In summer stock, 1953, I played Caesar. One matinee, as I felt the phony rubber knife in my ribs, I uttered the memorable line, "Et tu, Brutus?" and slumped to the floor. The assassins shuffled backward as they surveyed the bloody scene. The house was as quiet as the night before Christmas. Suddenly, without warning or explanation, the stage manager's phone in the wings rang. All the way to the back row, it could be heard, "Rrrrring!". Togas stopped rippling. Blood stopped dripping. Eyes were riveted in their sockets. "Rrrrring!" The audience grew restive. "Rrrrring!" And then an actor in a stage whisper heard in Mexico City said, "My God! What if it is for Caesar?" , Bedlam. The curtain slammed shut! I knew then that I would create another Caesar. I had no idea it would go on lettuce. - P Caesar Newman - See more at: http://www.newmansown.com/products/newmans-own-creamy-caesar-dressing/#sthash.xZdsJU5F.dpuf

Monday, December 15, 2014

2014: favorite new old CD




 

2014: The Best & Worst This is the time of the year when writers coast. They dream up their totally subjective best and worse lists for the year that's rapidly coming to a close. Why? So they can focus on the important things...the holidays. So with that in mind:

When you live in the woods, things come to you slowly. My favorite new old CD discovered in 2014 is Putumayo Presents: Jazz Around the World released in 2009. 

Back story: Searching YouTube one night early last summer for new music, I found a song in French I knew only as the English 1959 hit Beyond the Sea by Bobby Darin. Turns out the French original Le Mer was written by Charles Trenet and published in 1939. 

I enjoyed that one track by Chantal Chamberland so much, I bought the CD to keep in the car. Love it all.

Here's the original that caught my attention. Enjoy.




Sunday, December 14, 2014

2014: most congenial meal



2014: The Best & Worst This is the time of the year when writers coast. They dream up their totally subjective best and worse lists for the year that's rapidly coming to a close. Why? So they can focus on the important things...the holidays. So with that in mind:

In August, the Tennessee Naturalist @ Ijams class of 2014 completed two three-hour classes in one day.

In the afternoon, Peg Beute taught the fungi portion of the curriculum, then I took over for the nocturnal naturalist lesson. That one we held at Seven Islands State Birding Park on the French Broad River because of its owl population and broad view of the night sky away from the city.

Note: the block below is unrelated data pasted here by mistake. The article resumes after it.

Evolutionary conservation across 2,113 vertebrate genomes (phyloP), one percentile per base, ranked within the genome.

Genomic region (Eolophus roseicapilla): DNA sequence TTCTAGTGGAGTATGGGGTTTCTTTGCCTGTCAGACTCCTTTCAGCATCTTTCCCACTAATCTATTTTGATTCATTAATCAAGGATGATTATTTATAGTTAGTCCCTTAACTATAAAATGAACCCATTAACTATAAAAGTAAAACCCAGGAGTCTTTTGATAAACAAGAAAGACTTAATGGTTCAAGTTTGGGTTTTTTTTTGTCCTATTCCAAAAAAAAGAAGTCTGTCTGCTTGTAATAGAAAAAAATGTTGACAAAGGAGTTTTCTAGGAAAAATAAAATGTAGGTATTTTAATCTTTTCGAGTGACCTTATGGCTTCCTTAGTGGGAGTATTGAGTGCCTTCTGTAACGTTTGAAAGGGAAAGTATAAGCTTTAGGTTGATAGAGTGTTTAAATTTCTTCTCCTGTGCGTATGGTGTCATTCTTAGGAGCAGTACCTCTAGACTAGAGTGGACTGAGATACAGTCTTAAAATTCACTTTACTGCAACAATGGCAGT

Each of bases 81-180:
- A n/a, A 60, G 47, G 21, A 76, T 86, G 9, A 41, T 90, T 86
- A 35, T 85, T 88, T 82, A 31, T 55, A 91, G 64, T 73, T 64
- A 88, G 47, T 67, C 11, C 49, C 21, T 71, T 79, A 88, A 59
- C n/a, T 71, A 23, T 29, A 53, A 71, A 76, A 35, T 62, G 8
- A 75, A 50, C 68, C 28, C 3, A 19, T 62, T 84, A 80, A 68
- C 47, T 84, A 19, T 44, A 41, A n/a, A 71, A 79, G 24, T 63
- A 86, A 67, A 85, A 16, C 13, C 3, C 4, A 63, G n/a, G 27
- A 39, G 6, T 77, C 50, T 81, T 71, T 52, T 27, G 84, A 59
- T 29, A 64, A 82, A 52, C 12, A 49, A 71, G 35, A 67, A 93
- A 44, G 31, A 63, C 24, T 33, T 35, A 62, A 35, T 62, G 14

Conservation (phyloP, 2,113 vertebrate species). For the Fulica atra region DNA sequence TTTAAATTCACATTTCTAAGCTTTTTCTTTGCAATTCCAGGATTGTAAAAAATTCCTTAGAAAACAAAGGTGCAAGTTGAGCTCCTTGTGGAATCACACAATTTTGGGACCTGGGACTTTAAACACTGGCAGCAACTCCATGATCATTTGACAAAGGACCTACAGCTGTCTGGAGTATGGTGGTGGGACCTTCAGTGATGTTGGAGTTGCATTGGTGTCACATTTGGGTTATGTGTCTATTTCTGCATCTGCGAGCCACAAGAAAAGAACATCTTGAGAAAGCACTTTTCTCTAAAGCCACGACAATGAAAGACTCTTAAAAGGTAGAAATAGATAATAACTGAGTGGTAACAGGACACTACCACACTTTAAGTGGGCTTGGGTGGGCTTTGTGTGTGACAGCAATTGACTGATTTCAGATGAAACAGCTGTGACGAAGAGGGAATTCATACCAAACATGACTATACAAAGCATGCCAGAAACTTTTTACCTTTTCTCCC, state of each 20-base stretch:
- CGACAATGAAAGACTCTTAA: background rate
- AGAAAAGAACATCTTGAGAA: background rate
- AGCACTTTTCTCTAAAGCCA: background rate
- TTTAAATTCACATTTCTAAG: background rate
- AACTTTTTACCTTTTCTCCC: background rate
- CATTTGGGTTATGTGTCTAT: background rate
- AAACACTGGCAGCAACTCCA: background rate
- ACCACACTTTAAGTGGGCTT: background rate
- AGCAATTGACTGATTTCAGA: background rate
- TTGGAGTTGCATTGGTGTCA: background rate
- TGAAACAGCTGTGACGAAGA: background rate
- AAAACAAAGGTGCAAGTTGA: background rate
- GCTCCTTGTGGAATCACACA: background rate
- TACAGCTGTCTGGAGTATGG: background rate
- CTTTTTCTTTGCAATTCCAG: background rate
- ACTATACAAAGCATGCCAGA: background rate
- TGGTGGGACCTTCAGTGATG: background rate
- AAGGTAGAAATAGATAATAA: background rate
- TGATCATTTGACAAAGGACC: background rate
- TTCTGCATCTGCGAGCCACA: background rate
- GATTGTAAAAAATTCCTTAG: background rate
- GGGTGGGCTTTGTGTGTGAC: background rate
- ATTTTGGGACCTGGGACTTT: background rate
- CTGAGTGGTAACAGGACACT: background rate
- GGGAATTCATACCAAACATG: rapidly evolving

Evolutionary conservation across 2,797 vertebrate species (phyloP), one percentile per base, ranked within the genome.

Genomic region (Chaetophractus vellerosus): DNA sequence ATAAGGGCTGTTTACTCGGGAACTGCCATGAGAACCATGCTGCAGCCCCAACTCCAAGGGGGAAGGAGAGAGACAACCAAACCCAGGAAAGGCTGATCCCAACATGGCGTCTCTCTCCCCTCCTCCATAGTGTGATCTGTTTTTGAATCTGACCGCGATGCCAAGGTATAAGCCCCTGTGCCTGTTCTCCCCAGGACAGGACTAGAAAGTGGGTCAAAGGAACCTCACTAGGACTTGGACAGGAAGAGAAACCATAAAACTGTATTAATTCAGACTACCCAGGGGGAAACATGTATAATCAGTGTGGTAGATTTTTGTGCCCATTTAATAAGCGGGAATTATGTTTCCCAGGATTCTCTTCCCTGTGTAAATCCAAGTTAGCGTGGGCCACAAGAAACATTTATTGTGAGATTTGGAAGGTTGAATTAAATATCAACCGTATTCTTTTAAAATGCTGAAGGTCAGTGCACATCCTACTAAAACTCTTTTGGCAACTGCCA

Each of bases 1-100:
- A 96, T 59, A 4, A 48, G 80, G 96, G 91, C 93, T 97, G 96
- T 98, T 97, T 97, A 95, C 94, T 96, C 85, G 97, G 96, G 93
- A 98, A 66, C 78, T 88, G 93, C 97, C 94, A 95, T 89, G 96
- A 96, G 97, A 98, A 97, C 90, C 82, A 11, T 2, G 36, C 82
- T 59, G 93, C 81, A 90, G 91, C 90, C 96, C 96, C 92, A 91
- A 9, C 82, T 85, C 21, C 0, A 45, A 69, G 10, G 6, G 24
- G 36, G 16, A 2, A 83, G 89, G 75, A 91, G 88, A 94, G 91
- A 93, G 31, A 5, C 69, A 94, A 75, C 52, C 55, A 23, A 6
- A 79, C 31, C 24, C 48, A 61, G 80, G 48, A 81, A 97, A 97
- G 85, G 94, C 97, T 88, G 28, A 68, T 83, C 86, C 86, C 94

On the way there, we took a break for supper at the Cracker Barrel at Strawberry Plains. 

It was my most congenial meal of the year. Thank you, Lynne and Bob Davis!

For more info click: TN Naturalist.  

Saturday, December 13, 2014

2014: saddest moment




Birding WalkAbout on Ten Mile Creek Greenway. 
Rikki in the middle with co-leader Janet McKnight.

2014: The Best & Worst This is the time of the year when writers coast. They dream up their totally subjective best and worse lists for the year that's rapidly coming to a close. Why? So they can focus on the important things...the holidays. So with that in mind:


Here we get serious. This falls under the worse moments of 2014. If longevity on this Earth was determined by goodness, than Rikki Hall should have lived 175 years. But it doesn't work that way. Sometimes really good guys die young. It's not fair. Never is. Never will be. In March, we lost Rikki.


Hellbender Press, May/June 2006
I once wrote a regular column called the "Backporch Naturalist" for the Hellbender Press. Rikki was my editor and friend. 

As my editor, he'd say things like, "Why don't you write about roadkill?" or "How about a pro cowbird column?" or "How about a sympathetic column about starlings?" 

I just loved it when he issued such challenges. It gave me something to think about. Rikki was amiable and quick friendly, but his mind was always churning. Writing for him, I'd always try to include a bit of humor, just to make him laugh. He loved to laugh.

Rikki also led many bug and bird walks for us at Ijams. Here's a tribute I wrote the week after he passed: Ijams tribute.

Rikki, miss your smile and your boundless curiosity.

Damn. Damn. Damn. Not fair. 
   

Friday, December 12, 2014

2014: best moment(s) of the day



(Click image to enlarge.)

2014: The Best & Worst This is the time of the year when writers coast. They dream up their totally subjective best and worse lists for the year that's rapidly coming to a close. Why? So they can focus on the important things...the holidays. So with that in mind:


Yes. Sunsets are cliché. And photographing them even clichér. They are so common—every 24 hours plus or minus—why notice? But the reverse is true. You really should notice. Slow down long enough to take a good long notice of how each and every day closes itself out. Its final act before the curtain drops and the nocturne begins. 

"Earth's the right place for love: I don't know where it's likely to go better," wrote Frost.

You can have a stinky rotten, difficult, bomb of a day, and yet sometimes, that very same day chooses to go out with a flourish; a show big and brash, more spectacular than any pyrotechnics display.

Gee willikers! (Archaic term still only used by me and five other people.)

Sometimes, if I am lucky, and the timing is just right, I drive across the South Knoxville bridge to close out my work day and be treated to the best show in and over downtown. I have to pull over. And it's all there, free for the beholding.
 

Here are a few more from 2014.
   






And today.

12 December 2014

Thursday, December 11, 2014

2014: favorite TV moment